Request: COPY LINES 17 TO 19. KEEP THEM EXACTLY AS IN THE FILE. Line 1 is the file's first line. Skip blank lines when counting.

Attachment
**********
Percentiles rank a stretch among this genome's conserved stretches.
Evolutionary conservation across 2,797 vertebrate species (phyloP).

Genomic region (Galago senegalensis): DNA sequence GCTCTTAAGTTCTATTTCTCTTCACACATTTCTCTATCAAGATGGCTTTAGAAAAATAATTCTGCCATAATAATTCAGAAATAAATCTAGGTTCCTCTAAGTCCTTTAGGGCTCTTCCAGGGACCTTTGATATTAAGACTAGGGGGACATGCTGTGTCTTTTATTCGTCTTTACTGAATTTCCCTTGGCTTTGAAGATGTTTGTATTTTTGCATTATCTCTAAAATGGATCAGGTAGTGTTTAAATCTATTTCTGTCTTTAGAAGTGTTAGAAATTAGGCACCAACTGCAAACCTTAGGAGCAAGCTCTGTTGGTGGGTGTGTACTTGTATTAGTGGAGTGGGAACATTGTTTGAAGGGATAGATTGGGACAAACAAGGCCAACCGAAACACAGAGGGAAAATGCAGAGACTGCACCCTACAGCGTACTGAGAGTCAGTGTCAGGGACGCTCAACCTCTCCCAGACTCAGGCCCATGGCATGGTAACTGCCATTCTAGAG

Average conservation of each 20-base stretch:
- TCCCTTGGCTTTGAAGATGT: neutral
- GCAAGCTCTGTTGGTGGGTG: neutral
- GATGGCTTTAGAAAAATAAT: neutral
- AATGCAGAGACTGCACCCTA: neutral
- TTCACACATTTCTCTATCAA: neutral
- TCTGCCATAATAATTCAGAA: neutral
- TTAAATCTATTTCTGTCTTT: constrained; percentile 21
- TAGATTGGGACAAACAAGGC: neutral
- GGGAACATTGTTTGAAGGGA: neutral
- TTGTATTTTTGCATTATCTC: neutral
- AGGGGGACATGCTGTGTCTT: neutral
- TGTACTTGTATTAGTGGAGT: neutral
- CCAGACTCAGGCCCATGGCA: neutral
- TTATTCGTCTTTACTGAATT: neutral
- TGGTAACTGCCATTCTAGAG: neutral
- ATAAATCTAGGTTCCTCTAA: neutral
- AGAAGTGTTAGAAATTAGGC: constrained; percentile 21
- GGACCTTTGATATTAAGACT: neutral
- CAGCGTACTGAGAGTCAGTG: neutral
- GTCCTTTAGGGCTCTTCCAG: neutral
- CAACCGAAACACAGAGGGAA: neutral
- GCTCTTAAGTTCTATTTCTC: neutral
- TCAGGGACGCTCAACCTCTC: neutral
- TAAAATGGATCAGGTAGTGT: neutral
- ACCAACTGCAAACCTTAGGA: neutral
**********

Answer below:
- CCAGACTCAGGCCCATGGCA: neutral
- TTATTCGTCTTTACTGAATT: neutral
- TGGTAACTGCCATTCTAGAG: neutral